Seeing LASIK's risks clearly
By WES ALLISON
© St. Petersburg Times, published October 1, 2000
Paula Cofer had worn glasses or contact lenses since grade school and was tired of the hassle.
The ads for LASIK eye surgery she heard constantly on the radio intrigued her, and she was impressed by the testimonials from happy customers she read in the newspapers.
So this spring, after her sister had the surgery, Cofer decided to take advantage of a special offer.
"This is the one that got me," Cofer, 42, of Tampa, said recently, pulling a newspaper ad from a file by her desk.
It offered a deep, deep discount rate of $499 per eye to the first 1,000 patients who visited a new LASIK center in Tampa, and promised "tens of thousands of satisfied customers worldwide." The ad quoted a nurse and a firefighter who were thrilled. And Cofer could afford the price.
But that ad, like many for refractive eye surgery, made no mention of the risks. No mention of common side effects. No mention of the potential loss of contrast sensitivity, which makes it difficult to distinguish where one object stops and another starts.
A free informational seminar she attended was equally vapid, she said. Now Cofer says she suffers from all those problems, and she's saving money for experimental surgery in Canada that she hopes will repair some damage. She is bitter. And mostly she blames herself.
"People need to do their homework," said Cofer, the branch manager of a credit union. "I didn't do my homework, I didn't educate myself. I just listened to all the hype, I just listened to all the success stories."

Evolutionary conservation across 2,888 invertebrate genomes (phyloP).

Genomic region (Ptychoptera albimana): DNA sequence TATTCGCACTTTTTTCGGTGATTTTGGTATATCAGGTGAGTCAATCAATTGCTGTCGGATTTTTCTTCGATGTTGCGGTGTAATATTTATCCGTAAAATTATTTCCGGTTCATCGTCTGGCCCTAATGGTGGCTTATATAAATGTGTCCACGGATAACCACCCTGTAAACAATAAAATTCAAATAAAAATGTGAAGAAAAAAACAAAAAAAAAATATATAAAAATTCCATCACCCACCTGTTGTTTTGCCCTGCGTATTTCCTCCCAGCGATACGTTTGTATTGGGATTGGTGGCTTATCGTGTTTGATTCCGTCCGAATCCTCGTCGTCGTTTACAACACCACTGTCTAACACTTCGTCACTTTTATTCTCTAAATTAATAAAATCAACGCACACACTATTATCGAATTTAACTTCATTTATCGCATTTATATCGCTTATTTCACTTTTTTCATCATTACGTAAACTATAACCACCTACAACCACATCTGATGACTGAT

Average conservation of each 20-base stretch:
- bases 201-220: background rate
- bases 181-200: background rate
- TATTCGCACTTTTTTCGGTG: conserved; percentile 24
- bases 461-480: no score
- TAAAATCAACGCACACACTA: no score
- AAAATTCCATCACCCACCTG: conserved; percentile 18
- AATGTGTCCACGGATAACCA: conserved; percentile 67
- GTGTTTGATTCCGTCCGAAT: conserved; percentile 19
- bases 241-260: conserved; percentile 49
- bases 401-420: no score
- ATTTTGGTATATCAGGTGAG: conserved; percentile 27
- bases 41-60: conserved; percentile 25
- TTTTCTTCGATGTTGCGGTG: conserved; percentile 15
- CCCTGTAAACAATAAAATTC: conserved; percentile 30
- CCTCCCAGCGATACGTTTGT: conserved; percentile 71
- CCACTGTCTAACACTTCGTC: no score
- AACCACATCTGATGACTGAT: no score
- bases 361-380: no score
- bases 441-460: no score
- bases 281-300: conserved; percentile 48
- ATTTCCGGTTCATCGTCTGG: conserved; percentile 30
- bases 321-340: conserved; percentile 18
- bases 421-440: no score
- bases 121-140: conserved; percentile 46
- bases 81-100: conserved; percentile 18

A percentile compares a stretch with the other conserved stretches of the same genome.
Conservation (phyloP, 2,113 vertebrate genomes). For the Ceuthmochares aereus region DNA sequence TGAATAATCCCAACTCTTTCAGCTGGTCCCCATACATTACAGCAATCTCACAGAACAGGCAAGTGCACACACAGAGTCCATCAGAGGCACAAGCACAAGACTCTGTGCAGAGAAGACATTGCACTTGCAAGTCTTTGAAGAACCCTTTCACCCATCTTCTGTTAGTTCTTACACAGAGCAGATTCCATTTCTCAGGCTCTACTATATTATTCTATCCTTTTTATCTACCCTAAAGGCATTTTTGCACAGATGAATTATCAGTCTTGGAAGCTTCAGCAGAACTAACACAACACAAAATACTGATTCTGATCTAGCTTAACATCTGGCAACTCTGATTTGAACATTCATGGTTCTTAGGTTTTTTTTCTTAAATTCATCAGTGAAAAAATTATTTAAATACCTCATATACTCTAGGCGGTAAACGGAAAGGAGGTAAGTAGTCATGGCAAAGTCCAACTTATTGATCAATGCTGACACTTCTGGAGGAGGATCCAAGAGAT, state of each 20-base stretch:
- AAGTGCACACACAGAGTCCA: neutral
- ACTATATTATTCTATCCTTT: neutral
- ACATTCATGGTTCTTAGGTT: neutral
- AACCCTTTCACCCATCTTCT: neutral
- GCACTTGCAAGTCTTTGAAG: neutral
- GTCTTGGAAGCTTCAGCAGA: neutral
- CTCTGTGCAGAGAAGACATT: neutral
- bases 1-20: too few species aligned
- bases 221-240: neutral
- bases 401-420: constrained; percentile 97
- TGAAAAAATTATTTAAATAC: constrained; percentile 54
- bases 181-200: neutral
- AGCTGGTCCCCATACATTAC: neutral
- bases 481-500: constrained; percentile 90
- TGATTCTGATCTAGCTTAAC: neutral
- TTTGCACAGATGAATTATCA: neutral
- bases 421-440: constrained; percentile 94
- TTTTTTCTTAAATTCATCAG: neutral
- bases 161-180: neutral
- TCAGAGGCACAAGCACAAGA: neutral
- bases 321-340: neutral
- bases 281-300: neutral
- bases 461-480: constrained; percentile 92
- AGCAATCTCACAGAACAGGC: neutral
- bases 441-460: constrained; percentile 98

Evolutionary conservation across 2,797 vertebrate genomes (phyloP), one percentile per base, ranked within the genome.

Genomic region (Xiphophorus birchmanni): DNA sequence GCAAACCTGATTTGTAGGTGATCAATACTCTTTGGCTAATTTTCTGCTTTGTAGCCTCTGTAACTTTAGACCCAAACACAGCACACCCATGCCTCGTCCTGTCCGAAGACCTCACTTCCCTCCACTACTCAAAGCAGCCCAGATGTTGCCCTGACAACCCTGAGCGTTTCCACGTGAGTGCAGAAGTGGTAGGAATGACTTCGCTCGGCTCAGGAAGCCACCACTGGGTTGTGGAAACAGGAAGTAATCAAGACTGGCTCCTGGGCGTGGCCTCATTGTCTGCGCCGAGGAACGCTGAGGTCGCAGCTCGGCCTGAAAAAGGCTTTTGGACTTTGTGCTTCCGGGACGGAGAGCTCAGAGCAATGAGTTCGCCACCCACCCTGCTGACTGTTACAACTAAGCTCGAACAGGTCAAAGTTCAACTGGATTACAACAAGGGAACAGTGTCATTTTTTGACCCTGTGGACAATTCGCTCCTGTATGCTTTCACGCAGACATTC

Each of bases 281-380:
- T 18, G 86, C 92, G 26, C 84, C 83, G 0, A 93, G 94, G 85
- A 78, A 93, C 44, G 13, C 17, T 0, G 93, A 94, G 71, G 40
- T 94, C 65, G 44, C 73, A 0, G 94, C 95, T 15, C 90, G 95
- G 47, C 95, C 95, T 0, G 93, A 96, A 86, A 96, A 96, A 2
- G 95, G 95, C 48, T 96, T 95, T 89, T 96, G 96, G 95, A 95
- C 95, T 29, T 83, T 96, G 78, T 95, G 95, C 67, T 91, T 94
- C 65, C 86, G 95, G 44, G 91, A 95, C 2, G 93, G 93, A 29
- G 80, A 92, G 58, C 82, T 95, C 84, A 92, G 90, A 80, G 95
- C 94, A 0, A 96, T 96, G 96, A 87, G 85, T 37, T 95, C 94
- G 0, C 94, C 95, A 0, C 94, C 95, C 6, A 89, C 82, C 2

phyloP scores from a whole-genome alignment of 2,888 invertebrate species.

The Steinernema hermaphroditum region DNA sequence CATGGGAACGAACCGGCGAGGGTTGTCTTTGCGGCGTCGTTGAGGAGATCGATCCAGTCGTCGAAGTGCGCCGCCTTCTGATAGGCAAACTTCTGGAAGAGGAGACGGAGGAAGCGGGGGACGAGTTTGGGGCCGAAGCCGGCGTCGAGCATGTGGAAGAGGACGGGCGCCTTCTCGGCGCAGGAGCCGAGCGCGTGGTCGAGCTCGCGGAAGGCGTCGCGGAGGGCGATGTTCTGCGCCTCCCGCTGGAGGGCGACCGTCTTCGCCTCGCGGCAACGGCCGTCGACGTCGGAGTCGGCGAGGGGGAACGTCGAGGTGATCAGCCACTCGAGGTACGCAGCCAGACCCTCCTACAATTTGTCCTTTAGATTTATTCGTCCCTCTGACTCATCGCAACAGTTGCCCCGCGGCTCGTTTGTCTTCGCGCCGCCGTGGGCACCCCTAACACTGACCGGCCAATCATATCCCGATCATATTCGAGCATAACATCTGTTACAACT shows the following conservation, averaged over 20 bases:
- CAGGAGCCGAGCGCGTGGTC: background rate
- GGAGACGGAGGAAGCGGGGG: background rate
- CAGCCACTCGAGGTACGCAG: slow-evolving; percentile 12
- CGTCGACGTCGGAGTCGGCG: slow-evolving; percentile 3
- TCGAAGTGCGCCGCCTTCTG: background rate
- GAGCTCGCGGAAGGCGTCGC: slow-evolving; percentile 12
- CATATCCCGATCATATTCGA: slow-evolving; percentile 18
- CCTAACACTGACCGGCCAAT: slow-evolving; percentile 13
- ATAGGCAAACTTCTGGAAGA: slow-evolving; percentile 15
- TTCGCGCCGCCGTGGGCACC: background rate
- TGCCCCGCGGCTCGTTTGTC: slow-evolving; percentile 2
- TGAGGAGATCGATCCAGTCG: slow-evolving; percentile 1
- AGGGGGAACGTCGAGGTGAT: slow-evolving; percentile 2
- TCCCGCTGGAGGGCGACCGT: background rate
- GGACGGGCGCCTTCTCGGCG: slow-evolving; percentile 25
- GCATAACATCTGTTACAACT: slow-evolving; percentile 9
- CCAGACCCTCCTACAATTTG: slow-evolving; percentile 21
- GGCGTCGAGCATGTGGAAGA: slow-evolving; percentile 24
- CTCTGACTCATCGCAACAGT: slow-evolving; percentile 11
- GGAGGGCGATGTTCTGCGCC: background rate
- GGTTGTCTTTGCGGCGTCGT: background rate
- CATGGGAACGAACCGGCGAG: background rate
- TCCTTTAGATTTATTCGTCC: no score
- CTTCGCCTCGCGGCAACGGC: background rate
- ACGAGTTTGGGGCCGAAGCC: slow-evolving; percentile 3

LASIK, by far the most common type of refractive surgery, has blossomed into a $3.3-billion industry, and ophthalmologists are hawking it with all the aplomb of used-car dealers at a holiday sale.
Repeated studies have shown that LASIK has a complication rate of less than 5 percent, and most patients are happy with the results. But with an abundance of ads featuring costumed dogs, two-for-one specials, celebrity testimonials and free seminars, even some of the surgery's biggest advocates complain style often overshadows substance, that hype can hide reality.
"It's still surgery. It's still your eyes. We're not at the level of Wal-Mart," complains Dr. Anne Sumers, a New Jersey ophthalmologist who speaks about LASIK for the American Academy of Ophthalmology.
"When Wal-Mart sells you lawn furniture, it's the same lawn furniture they're selling everybody else," said Sumers, who offers LASIK along with traditional ophthalmologic services. "You need to know who's doing your surgery. It's an operation . . . with attendant risks, benefits and alternatives."
The growth has been phenomenal, with the number of procedures doubling every year from 1996 to 1999, to nearly 1-million. Another 1.65-million are expected this year, with 2.65-million forecast for 2001.
LASIK stands for laser in-situ keratomileusis, a surgery in which a laser reshapes the cornea so light is refracted at the proper angles. It is most commonly used to correct nearsightedness. During the procedure, the doctor cuts a flap in the top of the cornea, peels it back, and zaps the tissue below it with the laser. The flap is reattached, and the eye heals quickly.
Most people suffer from some blurred or distorted vision for up to a month or so, and doctors need to redo the operation to tweak their work in 10 to 15 percent of cases, the American Academy of Ophthalmology says. This should be included in the price.